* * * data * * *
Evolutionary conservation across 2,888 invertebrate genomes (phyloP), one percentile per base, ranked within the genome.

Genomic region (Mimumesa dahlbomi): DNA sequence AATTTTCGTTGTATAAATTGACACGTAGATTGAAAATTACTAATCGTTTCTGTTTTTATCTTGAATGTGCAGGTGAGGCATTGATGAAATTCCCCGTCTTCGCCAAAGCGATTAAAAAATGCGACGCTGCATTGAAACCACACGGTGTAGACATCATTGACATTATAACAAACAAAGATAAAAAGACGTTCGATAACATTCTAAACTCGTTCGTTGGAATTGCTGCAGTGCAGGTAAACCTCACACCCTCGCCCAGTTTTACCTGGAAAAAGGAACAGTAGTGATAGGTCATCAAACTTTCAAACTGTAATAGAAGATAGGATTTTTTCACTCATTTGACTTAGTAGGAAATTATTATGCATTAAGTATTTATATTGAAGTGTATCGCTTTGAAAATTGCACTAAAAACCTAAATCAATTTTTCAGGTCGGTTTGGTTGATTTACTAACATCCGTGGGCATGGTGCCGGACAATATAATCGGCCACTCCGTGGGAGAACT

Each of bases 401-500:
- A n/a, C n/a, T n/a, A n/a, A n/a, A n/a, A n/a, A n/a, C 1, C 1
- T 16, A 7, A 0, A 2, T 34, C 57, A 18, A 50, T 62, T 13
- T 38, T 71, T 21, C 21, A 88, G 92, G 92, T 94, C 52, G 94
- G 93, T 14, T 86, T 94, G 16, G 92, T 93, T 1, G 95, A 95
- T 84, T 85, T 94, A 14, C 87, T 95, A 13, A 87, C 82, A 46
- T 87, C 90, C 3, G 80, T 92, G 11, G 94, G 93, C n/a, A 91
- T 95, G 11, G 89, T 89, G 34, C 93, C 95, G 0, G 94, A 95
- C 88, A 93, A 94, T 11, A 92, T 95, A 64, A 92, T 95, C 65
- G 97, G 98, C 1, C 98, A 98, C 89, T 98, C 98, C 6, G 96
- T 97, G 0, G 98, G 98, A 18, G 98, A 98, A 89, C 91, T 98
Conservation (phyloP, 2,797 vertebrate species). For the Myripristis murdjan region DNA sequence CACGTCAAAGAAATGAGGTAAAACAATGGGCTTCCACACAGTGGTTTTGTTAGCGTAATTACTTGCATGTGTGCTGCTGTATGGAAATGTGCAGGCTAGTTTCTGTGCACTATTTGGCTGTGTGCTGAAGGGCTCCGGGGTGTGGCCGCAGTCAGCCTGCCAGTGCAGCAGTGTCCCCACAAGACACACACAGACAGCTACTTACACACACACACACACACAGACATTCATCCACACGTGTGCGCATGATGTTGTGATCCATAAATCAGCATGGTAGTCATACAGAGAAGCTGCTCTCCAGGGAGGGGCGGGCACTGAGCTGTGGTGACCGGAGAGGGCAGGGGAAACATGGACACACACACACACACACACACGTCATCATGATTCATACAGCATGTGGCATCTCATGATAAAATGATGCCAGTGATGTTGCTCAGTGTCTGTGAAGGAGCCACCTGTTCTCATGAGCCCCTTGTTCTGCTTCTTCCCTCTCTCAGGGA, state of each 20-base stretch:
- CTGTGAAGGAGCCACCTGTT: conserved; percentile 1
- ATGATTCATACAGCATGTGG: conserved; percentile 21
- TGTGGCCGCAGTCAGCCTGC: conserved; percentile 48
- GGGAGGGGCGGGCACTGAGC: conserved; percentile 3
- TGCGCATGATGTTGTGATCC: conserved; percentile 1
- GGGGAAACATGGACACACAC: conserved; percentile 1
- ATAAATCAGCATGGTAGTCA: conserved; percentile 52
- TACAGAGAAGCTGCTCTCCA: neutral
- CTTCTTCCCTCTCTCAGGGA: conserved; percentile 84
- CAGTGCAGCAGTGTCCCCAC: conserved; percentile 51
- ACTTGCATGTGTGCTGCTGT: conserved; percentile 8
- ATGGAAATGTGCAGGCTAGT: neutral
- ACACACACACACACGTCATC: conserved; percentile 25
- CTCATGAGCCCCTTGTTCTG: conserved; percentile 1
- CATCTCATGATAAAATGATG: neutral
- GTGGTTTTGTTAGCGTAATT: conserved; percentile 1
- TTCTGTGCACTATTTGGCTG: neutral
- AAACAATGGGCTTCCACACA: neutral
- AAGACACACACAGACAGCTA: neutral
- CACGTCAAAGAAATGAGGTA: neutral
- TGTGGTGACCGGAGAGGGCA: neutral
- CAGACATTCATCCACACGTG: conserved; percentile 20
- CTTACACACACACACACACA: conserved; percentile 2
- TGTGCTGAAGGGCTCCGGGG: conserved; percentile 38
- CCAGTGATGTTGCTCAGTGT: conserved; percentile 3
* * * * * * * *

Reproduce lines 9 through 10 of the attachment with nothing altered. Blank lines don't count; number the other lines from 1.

- T 87, C 90, C 3, G 80, T 92, G 11, G 94, G 93, C n/a, A 91
- T 95, G 11, G 89, T 89, G 34, C 93, C 95, G 0, G 94, A 95